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Purdue Professor: Lead In Schools Bill Won't Protect Kids

Rebecca Thiele
IPB News

A bill headed for Gov. Eric Holcomb’s desk would require schools to test for lead in drinking water. But a Purdue University professor says the bill won’t protect kids.

The bill would require all schools that haven’t tested for lead at least once since 2016 to do so within the next two years. If the results are higher than the federal action levelof 15 parts per billion, schools would have to make changes — such as replacing lead water fixtures.

Andrew Whelton is a professor of and civil, environmental, and ecological engineering at Purdue University. His team researches plumbing safety. Whelton says that federal action level is too high and has no medical basis. We now know that no level of lead in drinking water is safe.

“We want to take that number and just inappropriately inserted into schools and allow children to be exposed to 15 parts per billion. I think that's wrong,” he says.

Whelton says the federal Food and Drug Administration doesn’t even allow bottled waterto have more than five parts per billion of lead. Sen. Mark Stoops (D-Bloomington) proposed lowering the threshold to match levels allowed in bottled water, but the amendment failed.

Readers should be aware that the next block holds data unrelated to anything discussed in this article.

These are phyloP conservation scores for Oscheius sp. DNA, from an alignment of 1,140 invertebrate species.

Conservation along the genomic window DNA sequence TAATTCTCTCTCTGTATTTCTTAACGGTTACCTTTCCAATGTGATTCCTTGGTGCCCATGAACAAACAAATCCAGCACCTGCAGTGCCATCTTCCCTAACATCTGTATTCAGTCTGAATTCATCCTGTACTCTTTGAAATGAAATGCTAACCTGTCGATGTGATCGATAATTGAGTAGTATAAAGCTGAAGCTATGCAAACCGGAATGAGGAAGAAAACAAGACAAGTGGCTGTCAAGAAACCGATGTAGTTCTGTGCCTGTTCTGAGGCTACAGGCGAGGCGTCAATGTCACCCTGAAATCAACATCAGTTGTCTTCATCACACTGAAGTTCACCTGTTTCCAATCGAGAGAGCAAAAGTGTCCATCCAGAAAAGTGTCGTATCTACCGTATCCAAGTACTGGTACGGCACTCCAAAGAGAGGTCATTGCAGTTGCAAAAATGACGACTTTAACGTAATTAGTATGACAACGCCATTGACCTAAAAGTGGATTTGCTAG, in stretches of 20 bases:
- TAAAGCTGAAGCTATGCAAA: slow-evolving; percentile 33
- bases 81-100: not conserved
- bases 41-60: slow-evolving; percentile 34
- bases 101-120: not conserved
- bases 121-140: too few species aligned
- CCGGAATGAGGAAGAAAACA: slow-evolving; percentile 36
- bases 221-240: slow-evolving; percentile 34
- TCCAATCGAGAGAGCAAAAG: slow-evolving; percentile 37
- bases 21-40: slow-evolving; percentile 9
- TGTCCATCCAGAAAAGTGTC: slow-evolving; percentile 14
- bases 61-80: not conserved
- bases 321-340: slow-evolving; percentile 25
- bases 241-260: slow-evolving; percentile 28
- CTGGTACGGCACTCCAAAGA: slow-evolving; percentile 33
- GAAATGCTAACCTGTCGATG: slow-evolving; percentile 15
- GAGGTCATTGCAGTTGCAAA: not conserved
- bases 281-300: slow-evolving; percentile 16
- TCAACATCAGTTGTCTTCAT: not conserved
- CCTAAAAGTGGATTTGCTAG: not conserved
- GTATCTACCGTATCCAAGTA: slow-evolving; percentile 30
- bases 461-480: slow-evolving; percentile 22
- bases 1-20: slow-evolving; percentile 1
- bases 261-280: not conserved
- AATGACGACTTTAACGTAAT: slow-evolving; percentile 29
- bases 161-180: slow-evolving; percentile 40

“If we're really serious about keeping lead out of our kids, then we should be setting that action level," he says. 

READ MORE: Schools Would Have To Test For Lead In Drinking Water Under House Measure

Whelton worries signing the bill into law would set a bad precedent for the state and urges Governor Holcomb to veto it. But Sen. Stoops says vetoing the bill could delay lead testing in schools. 

Whelton says the bill also doesn't address copper contamination and leaves daycare centers unprotected. We were unable to reach lawmakers who voted against lowering the lead action level in the bill.

During the 2017-2018 school year, about a quarter of schools didn’t test for lead.

Whelton says there are several water filters schools and homeowners can purchase to better protect children from lead in water. Consumer Reports has this advice on how to make sure your water filter actually removes lead. 

Contact Rebecca at or follow her on Twitter at @beckythiele.

Indiana Environmental reporting is supported by the Environmental Resilience Institute, an Indiana University Grand Challenge project developing Indiana-specific projections and informed responses to problems of environmental change.